Left:  Canon f5.6, 1/1000th sec, 400mm        Right:  Tamron f5.6,  1/1000th sec,  400mm
Left: Canon f5.6 Right: Tamron f5.6


Canon 100% Crop from above image, f5.6
Canon 100% Crop, f5,6

Tamron 100% crop from above image, f5.6
Tamron 100% Crop, f5.6

 

Left:  Canon f8, 1/500th sec, 400mm        Right:  Tamron f8,  1/500th sec,  400mm
Left: Canon f8 Right: Tamron f8

Canon 100% Crop from above image, f8

Canon 100% Crop, f8

Tamron 100% crop from above image, f8
Tamron 100% crop, f8

 

Left:  Canon f11, 1/500th sec, 400mm        Right:  Tamron f11,  1/500th sec,  400mm
Left: Canon f11 Right: Tamron f11 Canon 100% Crop from above image, f11
Canon 100% Crop, f11 Tamron 100% crop from above image, f11
Tamron 100% crop, f11 Obsevation

  • The Canon lens produced brighter images at all f stops.  Shadow detail was also more detailed.
  • The Tamron lens is not as sharp as the Canon lens.  (There may be a front focussing adjustment for the Tamron but never-the-less the Canon is sharper, especially wider open at f5.6)
  • Both lenses produce excellent results but I think a discerning pro would definitely choose the Canon over the Tamron.
 
Pros
Image Quality
Excellent IS
Accurate Focusing and Speed
Smooth Bokeh
Size and Mass
 
Cons
400mm maximum can be a bit short for some wildlife and sport situations
Price
 
Don't forget you can see my complete portfolio at Shutterstock or Dreamstime.  I hope to have lots of images taken with my new Canon 100-400 MkII uploaded there very soon!
 
Disclaimer:    I have not been compensated for this review and my conclusions were not influenced in any way.  The opinions stated here are my own.  I have tried to be as balanced and objective as possible in this review.

UPDATE:

I had the opportunity to test the AI server focus mode and panning on IS mode 2.  The subject was fast moving karts on a local race track.

The AI server focus was almost flawless!  I am very impressed with how accurate it is.  Panning was not as successful but this is mainly due to my lack of technique, not a fault of the lens.  However, I still managed a few panning keepers as well.

Panning Mode 2ISO100, f16, 1/250th sec AI Server FocusISO800, f8, 1/5000th sec

I can confidently recommend this lens as a superb sports and wildlife lens as well as very good for portraits and even semi-macro shots.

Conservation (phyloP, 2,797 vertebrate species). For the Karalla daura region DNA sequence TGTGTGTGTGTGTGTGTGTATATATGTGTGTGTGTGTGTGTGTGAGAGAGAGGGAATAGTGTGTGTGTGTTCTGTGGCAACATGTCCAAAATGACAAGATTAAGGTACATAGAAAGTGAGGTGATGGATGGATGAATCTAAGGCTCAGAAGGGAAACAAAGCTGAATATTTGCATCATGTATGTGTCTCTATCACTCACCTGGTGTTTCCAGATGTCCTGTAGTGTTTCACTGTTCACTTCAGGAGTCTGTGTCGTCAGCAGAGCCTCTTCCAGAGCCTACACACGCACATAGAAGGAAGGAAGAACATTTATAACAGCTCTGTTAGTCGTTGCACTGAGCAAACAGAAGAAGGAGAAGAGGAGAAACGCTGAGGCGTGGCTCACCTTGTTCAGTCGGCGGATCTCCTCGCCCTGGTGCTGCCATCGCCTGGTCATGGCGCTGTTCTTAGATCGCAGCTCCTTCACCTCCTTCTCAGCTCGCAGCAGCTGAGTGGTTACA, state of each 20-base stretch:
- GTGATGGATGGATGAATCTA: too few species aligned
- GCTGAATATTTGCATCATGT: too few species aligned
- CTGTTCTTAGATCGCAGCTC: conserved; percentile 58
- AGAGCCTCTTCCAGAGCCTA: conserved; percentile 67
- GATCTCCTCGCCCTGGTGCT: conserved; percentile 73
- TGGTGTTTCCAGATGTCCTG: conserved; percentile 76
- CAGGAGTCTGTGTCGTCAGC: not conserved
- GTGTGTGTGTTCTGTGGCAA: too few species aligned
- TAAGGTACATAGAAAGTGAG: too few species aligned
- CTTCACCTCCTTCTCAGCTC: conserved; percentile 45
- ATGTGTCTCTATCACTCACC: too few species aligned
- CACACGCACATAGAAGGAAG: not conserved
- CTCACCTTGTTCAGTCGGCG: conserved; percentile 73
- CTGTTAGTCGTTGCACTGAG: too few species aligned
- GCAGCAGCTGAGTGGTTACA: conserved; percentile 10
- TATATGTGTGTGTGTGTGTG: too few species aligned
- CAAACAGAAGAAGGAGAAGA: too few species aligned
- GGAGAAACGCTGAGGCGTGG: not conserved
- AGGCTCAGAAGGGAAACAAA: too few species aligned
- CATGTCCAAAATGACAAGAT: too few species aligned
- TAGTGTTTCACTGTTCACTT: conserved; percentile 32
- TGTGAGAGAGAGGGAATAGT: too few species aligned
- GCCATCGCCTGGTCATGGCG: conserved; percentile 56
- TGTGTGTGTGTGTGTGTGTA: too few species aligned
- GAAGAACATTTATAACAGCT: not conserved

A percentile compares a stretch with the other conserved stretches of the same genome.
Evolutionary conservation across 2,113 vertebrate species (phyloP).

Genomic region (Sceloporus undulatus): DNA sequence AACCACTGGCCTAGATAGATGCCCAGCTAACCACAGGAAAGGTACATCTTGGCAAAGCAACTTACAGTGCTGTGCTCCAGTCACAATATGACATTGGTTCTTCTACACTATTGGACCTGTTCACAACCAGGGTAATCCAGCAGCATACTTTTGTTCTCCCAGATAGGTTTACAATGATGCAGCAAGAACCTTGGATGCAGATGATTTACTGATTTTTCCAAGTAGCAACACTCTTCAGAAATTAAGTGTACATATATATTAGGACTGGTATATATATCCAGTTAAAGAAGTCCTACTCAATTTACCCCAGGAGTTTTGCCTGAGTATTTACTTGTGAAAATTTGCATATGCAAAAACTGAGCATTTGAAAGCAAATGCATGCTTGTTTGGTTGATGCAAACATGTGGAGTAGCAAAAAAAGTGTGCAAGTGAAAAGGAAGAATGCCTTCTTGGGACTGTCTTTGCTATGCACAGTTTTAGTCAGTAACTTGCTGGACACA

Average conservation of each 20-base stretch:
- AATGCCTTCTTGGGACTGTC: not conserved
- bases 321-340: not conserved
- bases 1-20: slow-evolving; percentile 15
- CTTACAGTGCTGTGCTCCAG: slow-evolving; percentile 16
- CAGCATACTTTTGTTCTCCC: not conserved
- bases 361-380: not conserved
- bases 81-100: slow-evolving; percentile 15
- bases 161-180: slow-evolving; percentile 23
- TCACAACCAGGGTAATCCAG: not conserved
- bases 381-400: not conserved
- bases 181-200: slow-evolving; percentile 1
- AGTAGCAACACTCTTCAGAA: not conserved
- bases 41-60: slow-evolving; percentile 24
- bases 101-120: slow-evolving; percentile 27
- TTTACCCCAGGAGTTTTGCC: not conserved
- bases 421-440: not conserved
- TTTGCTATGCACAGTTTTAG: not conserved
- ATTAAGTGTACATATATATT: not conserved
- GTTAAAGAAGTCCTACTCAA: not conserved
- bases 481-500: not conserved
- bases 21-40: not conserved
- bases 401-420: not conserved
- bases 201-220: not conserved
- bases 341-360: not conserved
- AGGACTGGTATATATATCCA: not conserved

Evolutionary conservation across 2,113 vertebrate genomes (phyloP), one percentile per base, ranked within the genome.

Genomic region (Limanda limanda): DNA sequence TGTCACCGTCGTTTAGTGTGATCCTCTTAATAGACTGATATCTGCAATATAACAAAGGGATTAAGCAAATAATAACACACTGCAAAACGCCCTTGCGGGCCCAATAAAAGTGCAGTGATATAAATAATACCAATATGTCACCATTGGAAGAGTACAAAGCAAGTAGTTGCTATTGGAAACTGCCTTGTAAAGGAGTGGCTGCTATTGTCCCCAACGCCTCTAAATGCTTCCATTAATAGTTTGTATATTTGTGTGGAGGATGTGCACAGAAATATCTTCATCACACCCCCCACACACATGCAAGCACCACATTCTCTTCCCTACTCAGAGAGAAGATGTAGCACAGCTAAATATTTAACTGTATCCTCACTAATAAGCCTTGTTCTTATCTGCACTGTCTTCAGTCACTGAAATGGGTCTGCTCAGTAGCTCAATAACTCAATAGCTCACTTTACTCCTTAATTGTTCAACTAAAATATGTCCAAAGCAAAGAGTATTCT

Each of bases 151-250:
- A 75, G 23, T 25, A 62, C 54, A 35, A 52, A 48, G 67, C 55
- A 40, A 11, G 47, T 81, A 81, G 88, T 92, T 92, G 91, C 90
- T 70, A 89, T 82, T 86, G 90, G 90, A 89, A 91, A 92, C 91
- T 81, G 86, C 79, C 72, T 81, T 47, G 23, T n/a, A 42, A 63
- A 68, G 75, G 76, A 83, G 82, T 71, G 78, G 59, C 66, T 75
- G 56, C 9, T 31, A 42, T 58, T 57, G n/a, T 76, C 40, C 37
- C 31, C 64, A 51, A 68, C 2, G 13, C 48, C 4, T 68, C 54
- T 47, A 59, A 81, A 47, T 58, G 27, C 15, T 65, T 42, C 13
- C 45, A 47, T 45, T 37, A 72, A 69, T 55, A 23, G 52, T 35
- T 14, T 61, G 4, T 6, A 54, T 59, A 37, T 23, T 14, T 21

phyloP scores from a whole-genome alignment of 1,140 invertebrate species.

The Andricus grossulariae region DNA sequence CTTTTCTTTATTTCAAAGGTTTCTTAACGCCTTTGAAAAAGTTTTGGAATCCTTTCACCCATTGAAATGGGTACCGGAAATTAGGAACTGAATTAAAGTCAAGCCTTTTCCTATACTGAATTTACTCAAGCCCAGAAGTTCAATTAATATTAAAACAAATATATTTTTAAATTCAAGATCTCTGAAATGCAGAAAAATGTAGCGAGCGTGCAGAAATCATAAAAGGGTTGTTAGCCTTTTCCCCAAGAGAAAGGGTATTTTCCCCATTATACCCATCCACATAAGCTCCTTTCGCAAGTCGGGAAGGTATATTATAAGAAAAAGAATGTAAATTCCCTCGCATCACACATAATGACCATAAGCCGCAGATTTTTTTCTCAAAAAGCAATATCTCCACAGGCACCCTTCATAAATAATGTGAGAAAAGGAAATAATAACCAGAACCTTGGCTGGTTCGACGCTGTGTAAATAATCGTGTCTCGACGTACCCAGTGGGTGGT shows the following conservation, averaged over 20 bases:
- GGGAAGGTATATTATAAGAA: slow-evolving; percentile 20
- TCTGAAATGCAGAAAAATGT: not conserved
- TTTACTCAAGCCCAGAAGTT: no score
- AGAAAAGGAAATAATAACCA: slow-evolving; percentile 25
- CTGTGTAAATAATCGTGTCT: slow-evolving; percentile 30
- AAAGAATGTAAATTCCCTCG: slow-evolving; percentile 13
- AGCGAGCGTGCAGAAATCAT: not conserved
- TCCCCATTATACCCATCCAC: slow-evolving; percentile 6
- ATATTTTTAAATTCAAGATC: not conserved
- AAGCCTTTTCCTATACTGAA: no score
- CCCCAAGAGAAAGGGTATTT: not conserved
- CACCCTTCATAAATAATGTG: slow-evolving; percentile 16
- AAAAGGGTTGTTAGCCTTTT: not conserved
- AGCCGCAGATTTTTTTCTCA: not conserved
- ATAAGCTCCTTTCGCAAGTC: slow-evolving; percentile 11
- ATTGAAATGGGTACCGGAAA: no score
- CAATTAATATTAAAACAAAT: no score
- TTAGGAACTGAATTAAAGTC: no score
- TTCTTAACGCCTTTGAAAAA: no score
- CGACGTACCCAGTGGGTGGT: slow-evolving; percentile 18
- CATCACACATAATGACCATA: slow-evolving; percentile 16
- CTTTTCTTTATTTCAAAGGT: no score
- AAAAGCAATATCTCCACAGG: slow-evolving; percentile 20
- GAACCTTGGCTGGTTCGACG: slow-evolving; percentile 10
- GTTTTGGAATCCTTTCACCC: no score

Comments

7.carlos H(non-registered)
Thanks Duncan for the answer. I have a better idea now about using the teleconverter with the new 100-400mm MK II.
6.Four Oaks Photography
Hi Carlos H

Thanks for reading my review.
I have the TC Mk III and I don't think it degrades the image quality at all. I can't compare it to the TC Mk II though because I have never used it.

However, I hardly use the TC Mk III because I find using only the center focal point a problem. And secondly, it does reduce the speed of the lens (aperture). But it certainly has it's place in my bag and is used from time to time.

Regards
Duncan
5.Carlos H(non-registered)
I just got the 100-400 MK II to replace the Canon 400mm f5.6L (no IS). I have been shooting with the new lens here in my country Costa Rica and the 7D MK II. Big improvement!! My question is: Right now the Canon TC I have is the 1.4X II. Will I get better IQ with the TC 1.4X III?
Lovely King vulture, Can't wait to photograph the King Vulture again with the new lens.

Thanks for the excellent review.
4.Four Oaks Photography
Hi John

Thank you for your message. I sure you will be very happy with this lens. It is a bit pricy but I think worth ever cent.

Duncan
3.john(non-registered)
thank you for taking the time to put this together...I followed it from the miranda site. Will be my next lens purchase for sure. As I read (reviews) by every day people I am becoming very confident in knowing that I am pursuing the right choice.

thanks again...